Anyway, I’ve gotten completely off the track of the well-meaning, and I thought well-settled, outline I set for this post a couple of weeks ago. I’m tempted to delete all of the above distraction, but I think I will leave it just to illustrate how confusing an issue this is for me, and to hope that some helpful reader might stumble upon it and offer me book recommendations. It’s nearly midnight, but I will leave you with what I meant to reach: a summary of what I understood, in the Pentecostal tradition, to be the roles and functions of the Holy Spirit. (I would give Scripture references, but I’m tired and it’s late. Consequently, this list may be flawed or incomplete. So this does not represent a studied effort, just my off-the-cuff understanding.)

  1. The Holy Spirit enters the heart and life of all believers, as part of “asking Jesus into your heart” or “getting saved” — but this is different than the “baptism of the Holy Spirit.”
  2. The Holy Spirit, indwelling in one’s heart, is a Counselor. He leads the believer to decisions or courses of action, and urges him to act.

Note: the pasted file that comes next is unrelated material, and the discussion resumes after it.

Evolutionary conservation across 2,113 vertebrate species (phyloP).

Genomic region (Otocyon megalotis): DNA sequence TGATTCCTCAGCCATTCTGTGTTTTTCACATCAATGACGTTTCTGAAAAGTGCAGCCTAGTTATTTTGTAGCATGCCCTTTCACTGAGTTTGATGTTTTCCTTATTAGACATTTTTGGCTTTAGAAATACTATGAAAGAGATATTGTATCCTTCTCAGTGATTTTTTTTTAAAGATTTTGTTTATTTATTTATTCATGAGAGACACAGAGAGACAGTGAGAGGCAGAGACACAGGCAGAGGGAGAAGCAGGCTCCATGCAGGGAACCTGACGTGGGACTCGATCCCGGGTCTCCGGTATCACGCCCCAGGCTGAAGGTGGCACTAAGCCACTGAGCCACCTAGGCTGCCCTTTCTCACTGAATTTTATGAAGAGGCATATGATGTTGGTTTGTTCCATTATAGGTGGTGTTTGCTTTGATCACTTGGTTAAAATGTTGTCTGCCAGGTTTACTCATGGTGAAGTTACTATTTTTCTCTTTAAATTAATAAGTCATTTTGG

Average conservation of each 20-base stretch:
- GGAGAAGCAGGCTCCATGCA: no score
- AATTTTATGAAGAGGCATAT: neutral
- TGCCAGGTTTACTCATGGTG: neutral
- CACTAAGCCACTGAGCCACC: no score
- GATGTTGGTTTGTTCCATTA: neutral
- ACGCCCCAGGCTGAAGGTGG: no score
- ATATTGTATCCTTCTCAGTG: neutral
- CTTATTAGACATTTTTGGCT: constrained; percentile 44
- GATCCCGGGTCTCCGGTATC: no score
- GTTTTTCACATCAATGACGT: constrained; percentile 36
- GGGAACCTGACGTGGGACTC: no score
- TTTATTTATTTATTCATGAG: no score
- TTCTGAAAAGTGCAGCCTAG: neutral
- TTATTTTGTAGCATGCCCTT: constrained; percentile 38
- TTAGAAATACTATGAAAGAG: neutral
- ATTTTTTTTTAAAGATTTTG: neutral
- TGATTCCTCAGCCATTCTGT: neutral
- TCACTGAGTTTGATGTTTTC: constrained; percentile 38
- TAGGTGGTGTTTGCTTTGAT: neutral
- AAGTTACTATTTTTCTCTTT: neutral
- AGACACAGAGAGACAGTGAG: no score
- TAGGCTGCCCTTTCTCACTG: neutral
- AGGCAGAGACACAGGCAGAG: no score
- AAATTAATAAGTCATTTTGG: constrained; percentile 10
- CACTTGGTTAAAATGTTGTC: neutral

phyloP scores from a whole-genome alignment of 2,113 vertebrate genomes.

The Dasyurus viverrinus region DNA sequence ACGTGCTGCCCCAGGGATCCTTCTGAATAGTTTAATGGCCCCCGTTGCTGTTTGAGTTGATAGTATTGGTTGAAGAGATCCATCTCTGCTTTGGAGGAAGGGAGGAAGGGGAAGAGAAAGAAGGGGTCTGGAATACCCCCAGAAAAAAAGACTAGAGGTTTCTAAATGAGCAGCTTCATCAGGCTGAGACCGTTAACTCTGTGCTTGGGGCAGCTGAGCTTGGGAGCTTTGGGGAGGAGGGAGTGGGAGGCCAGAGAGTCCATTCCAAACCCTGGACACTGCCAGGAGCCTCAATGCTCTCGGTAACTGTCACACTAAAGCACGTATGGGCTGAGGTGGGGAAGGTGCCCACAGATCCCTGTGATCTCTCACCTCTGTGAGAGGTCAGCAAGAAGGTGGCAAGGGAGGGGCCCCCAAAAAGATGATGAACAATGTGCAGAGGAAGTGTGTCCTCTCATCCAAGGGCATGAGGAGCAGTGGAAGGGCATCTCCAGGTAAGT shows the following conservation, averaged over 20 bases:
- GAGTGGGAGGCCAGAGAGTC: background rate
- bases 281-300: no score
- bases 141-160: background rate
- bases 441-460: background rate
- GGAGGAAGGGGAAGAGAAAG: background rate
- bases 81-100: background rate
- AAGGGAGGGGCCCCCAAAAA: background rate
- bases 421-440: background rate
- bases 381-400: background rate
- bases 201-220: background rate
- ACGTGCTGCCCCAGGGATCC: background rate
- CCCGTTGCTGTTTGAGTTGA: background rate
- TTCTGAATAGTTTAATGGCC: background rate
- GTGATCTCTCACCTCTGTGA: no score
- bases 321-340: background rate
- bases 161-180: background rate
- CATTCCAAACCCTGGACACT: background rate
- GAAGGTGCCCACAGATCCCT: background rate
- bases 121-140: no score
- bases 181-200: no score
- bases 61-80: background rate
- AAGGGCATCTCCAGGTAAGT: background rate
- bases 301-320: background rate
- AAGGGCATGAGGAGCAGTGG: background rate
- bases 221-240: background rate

3. The Holy Spirit is a Comforter, consoling and assuaging the heart of the believer.
  4. The Holy Spirit also convicts the believer of sin and guides him to repentance.
  5. The Holy Spirit spoke through the prophets and inspired the writers of Scripture of the New Testament also.
  6. The Holy Spirit illuminates Scripture for the believer, leading him to a correct understanding of it and allowing the Bible to function as the living Word of God and a continuing revelation.
  7. The Holy Spirit gives the believer words to say in ministry, speaking for him or through him.
  8. The Holy Spirit bears the virtuous fruits of the Spirit in the believer who walks by the Spirit (Galatians 5:13-22).
  9. The Holy Spirit moves one to zeal, joy, or other high emotion, leading one into worship.
  10. The Holy Spirit baptizes or fills a believer, granting a more intimate connection and manifesting in miraculous gifts, especially speaking in tongues.
  11. The other gifts of the Holy Spirit (all of which Pentecostals believe continue), as enumerated by Paul in 1 Corinthians 12, are:
    1. Word of wisdom.
    2. Word of knowledge.
    3. Miraculous faith.
    4. Gift of healing.
    5. Working of miracles.
    6. Prophecy.
    7. Discerning of spirits.
    8. Speaking in tongues.
    9. Interpretation of tongues.

Next time, I’ll attempt to tackle Catholic doctrine about the Holy Spirit. But that’s requiring a good bit of studying of the Catechism, and I’ve been busy with school. So this post has been delayed, and will probably continue to be.